“If you’re going to shoot, shoot. Don’t talk.”
Those were the iconic and wise words that Eli Wallach’s beloved Tuco said to an armed gunman who spent more time flapping his lips than practicing his shots in The Good, The Bad and The Ugly (1966).
As many are already aware, Wallach, whose career spanned over half a century, passed away last Tuesday night at the age of 98. With over 80 films, dozens of theatre performances and numerous appearances on television, the Brooklyn born actor left behind a career featuring dozens of colorful characters.
Born in 1915 to Jewish-Polish immigrants, Wallach spent the early part of his childhood assisting his parents in the family- owned candy store. Eventually leaving New York after graduating high school, he attended the University of Texas at Austin with the hopes of pursuing a career in education. He instead started to gravitate towards theatre and pursued a hobby in horseback riding. He would eventually receive a master’s degree in education at the City College in New York in 1938, but his obsession with acting eventually led him to the stage.
Though he wanted to pursue a career in acting in the 1940s, Wallach was quickly drafted into the United States Army, were he served in the Medical Corps. Eventually promoted to the rank of captain, Wallach spent the next four years on the Pacific and European fronts attending to wounded soldiers.
In 1945, Wallach became a founding member of the Actor’s Studio and made his Broadway debut in the play Skydrift. While short-lived (the play only lasted a week) Wallach would meet Anne Jackson. The two quickly fell in love and married in 1948. The husband and wife acting duo would soon find success together and became well known for their multiple onstage personas as husband and wife.
Though he found much success in theatre, it wasn’t until landing the lead role in Elia Kazan’s 1956 film Baby Doll that Wallach started to pursue work in film. Baby Doll saw Wallach play a cunning cotton gin owner attempting to steal away the wife of a fellow businessman.
He found more success in film with his roles in such films as The Magnificent Seven (1960), How the West Was Won (1962), The Victors (1963) and How to Steal a Million (1966).
Perhaps his most well-known role to filmgoers today is Tuco, the traitorous bandit who worked so hard to strike it rich and double cross everyone at every turn in The Good, The Bad and The Ugly. It was Tuco that audiences were cheering for the most to get that buried Confederate gold. He provided Clint Eastwood’s “The Man with No Name” with a great foil. The stoic gunslinger, simply called “Blondie” by Tuco, always seemed so exasperated by Tuco’s endless complaints and talking. In reality, Eastwood and Wallach became quick friends off set.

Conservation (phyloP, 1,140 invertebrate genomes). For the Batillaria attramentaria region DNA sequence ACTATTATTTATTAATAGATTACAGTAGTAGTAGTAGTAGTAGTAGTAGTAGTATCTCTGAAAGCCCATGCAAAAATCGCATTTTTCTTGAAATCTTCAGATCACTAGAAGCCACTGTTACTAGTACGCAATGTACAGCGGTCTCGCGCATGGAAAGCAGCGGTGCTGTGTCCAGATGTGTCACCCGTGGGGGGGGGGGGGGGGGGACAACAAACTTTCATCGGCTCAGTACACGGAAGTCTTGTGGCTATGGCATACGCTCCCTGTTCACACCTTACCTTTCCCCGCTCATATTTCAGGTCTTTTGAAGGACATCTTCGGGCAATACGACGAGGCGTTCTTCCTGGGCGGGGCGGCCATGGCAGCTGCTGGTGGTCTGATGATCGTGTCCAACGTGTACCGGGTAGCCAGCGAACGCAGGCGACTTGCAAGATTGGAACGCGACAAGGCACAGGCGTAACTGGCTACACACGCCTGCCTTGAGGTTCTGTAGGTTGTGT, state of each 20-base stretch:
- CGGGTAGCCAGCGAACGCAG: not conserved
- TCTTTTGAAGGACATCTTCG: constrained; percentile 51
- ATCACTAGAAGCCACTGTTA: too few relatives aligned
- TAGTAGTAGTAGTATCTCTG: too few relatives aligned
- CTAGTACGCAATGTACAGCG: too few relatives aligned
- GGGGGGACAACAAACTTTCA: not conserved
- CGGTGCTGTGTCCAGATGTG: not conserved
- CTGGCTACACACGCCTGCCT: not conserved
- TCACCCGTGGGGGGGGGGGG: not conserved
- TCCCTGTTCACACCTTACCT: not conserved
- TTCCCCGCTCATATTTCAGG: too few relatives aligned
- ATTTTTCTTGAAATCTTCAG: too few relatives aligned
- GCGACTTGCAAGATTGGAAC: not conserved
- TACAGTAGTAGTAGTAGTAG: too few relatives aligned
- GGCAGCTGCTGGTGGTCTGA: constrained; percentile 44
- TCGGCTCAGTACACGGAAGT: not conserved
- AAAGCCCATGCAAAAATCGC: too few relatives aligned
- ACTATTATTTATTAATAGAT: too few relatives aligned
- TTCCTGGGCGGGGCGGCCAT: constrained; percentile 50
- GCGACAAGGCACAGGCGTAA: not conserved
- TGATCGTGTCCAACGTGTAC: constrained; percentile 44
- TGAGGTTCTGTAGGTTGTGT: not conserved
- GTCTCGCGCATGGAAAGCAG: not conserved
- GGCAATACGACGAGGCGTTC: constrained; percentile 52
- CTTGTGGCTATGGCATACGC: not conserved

While the performance didn’t earn him a single award, the critical acclaim for Wallach’s portrayal of Tuco bolstered his film career. He would later pursue more roles in spaghetti westerns to much success with such films as Ace High (1968).
In the 2000’s, Wallach would appear in only a handful of movies and television shows. The Ghost Writer (2010), Wall Street: Money Never Sleeps (2010) and a recurring role on Nurse Jackie (2009), which earned him and Emmy, allowed him to practice his craft well into his 90s.
Wallach left an impact on theatre, television and cinema that is felt to this day. With any veteran actor, it’s hard to sum up a career with a single article. All I can say is that I felt privileged to see Wallach work his craft on screen, and provide audiences with fascinating characters that will remembered for years to come.
Wallach is survived by his wife, three children, grandchildren and multiple great-grandchildren.
Fun facts: After failing an exam to receive the necessary educational credentials to start teaching, Wallach began studying at the Neighborhood Playhouse, an acting school, in New York City. While working at the Playhouse, he would meet fellow classmates Gregory Peck and Efrem Zimbalist Jr. The three would remain friends for decades.
Wallach also played the villainous Mr. Freeze in Adam West’s Batman (1966). He was paid $350. Arnold Schwarzenegger, who played the same character 30 years later, was paid $20 million for Batman and Robin (1997).